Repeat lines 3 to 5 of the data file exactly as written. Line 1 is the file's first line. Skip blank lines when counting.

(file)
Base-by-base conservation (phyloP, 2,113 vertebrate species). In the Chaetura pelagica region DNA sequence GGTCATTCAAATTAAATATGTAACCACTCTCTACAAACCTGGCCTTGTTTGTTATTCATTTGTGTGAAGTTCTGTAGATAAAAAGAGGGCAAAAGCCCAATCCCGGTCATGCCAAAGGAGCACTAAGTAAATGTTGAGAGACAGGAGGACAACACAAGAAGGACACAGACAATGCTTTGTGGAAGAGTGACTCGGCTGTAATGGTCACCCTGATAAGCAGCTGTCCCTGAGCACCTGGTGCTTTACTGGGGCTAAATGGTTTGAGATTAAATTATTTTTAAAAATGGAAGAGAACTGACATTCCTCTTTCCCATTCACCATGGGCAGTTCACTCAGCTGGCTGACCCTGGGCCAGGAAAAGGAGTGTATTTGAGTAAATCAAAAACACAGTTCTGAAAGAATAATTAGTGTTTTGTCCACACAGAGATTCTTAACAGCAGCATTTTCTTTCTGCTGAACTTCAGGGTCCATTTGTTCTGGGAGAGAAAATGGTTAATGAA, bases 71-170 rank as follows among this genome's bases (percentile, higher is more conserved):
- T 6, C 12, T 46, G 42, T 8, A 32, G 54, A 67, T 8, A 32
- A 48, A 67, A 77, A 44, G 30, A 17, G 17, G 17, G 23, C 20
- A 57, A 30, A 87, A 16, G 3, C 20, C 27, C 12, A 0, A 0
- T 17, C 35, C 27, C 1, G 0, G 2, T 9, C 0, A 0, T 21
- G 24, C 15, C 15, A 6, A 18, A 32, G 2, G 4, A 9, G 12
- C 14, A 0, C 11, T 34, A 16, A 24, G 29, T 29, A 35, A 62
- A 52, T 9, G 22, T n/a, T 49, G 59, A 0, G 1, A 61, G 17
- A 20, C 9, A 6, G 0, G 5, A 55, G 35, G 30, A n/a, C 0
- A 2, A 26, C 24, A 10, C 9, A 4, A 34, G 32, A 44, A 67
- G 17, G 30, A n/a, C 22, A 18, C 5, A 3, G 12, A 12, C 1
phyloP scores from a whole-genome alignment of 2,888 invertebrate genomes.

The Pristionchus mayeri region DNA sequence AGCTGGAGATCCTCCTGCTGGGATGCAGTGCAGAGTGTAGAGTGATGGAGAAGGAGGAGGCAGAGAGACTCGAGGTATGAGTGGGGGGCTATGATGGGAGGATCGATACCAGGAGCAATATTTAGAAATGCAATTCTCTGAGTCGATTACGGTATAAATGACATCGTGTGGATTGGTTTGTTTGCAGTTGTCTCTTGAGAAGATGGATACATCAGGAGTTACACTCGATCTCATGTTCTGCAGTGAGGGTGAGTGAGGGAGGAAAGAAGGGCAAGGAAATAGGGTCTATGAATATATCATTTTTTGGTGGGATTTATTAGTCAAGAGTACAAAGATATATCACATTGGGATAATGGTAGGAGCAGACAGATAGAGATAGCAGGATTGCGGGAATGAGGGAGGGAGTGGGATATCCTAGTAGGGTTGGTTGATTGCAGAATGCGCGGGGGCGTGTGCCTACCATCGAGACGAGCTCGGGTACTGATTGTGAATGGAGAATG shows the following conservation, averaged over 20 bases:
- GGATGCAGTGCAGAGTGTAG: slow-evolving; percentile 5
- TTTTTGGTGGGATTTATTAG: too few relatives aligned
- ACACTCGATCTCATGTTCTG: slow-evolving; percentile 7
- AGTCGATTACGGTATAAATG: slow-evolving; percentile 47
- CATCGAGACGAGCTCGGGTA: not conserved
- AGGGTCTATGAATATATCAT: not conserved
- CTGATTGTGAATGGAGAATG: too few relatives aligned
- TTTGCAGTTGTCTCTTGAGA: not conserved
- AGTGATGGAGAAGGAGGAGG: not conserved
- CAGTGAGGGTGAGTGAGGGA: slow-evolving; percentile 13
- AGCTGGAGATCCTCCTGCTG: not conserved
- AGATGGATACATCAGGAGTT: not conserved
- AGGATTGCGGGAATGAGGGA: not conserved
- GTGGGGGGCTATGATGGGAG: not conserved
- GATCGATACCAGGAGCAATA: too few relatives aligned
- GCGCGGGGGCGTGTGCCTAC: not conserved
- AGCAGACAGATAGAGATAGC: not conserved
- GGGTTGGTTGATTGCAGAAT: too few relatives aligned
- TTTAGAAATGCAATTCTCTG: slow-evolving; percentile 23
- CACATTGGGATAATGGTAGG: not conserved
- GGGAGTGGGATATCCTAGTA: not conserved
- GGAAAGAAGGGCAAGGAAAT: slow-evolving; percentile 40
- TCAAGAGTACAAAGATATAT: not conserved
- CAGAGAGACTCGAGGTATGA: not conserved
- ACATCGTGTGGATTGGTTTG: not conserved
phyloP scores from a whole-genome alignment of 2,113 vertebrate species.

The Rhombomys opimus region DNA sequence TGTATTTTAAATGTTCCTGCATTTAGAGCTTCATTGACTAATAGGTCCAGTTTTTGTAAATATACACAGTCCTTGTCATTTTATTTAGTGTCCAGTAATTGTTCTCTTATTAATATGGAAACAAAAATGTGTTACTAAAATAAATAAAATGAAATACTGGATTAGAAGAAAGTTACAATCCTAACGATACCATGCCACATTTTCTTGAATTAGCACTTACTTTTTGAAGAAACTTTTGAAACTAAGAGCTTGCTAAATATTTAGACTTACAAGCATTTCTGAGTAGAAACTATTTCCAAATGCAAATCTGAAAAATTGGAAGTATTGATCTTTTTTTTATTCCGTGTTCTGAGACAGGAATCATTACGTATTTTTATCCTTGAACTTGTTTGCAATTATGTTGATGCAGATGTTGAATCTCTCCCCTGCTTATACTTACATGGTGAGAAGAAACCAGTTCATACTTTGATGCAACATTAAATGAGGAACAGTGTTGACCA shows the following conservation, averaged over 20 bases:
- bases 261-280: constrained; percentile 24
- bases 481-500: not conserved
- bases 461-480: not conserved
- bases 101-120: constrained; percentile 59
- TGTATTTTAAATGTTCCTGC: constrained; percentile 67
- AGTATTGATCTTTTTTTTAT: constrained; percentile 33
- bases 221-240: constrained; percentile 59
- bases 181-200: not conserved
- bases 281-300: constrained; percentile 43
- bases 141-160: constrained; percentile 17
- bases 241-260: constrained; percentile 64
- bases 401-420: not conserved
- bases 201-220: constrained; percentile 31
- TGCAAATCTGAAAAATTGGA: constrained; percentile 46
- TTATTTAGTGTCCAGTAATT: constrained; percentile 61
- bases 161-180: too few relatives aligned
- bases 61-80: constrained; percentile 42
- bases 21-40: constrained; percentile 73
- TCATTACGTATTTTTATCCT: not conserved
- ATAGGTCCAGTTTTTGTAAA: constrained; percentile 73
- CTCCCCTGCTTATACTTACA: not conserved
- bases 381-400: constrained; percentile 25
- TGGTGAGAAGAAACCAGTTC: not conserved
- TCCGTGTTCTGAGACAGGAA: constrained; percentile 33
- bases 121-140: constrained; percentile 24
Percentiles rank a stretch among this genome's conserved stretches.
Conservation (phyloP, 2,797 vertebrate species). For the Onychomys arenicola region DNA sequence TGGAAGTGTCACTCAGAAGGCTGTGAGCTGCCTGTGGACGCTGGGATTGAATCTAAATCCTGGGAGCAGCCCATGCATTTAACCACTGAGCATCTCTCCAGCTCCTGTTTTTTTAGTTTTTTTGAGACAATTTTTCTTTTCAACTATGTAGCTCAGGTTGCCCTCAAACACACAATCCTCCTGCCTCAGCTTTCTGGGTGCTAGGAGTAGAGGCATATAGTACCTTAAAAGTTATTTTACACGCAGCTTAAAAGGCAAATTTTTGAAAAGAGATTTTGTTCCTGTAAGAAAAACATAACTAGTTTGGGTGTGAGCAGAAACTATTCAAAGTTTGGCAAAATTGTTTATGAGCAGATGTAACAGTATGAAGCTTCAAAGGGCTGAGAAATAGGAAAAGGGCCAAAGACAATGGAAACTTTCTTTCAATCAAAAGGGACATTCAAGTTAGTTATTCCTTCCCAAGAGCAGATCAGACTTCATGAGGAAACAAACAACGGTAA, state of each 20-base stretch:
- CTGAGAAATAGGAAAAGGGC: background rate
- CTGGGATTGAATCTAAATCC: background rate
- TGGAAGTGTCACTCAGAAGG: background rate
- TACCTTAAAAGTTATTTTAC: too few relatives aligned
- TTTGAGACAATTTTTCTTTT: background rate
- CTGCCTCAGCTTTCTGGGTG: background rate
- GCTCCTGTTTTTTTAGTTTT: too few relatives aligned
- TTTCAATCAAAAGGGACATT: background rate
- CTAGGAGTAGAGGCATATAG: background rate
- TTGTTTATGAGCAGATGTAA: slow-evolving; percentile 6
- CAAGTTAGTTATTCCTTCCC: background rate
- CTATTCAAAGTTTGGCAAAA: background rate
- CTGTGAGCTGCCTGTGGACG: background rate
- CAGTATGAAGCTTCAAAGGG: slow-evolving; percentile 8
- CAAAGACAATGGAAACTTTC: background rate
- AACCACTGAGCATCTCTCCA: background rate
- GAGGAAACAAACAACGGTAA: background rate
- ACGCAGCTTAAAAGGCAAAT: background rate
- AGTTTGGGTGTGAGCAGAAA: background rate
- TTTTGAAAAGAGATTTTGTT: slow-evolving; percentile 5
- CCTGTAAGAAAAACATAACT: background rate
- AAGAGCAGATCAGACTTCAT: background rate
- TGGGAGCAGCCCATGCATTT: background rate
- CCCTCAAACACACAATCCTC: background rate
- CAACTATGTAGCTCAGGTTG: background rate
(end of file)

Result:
- A 48, A 67, A 77, A 44, G 30, A 17, G 17, G 17, G 23, C 20
- A 57, A 30, A 87, A 16, G 3, C 20, C 27, C 12, A 0, A 0
- T 17, C 35, C 27, C 1, G 0, G 2, T 9, C 0, A 0, T 21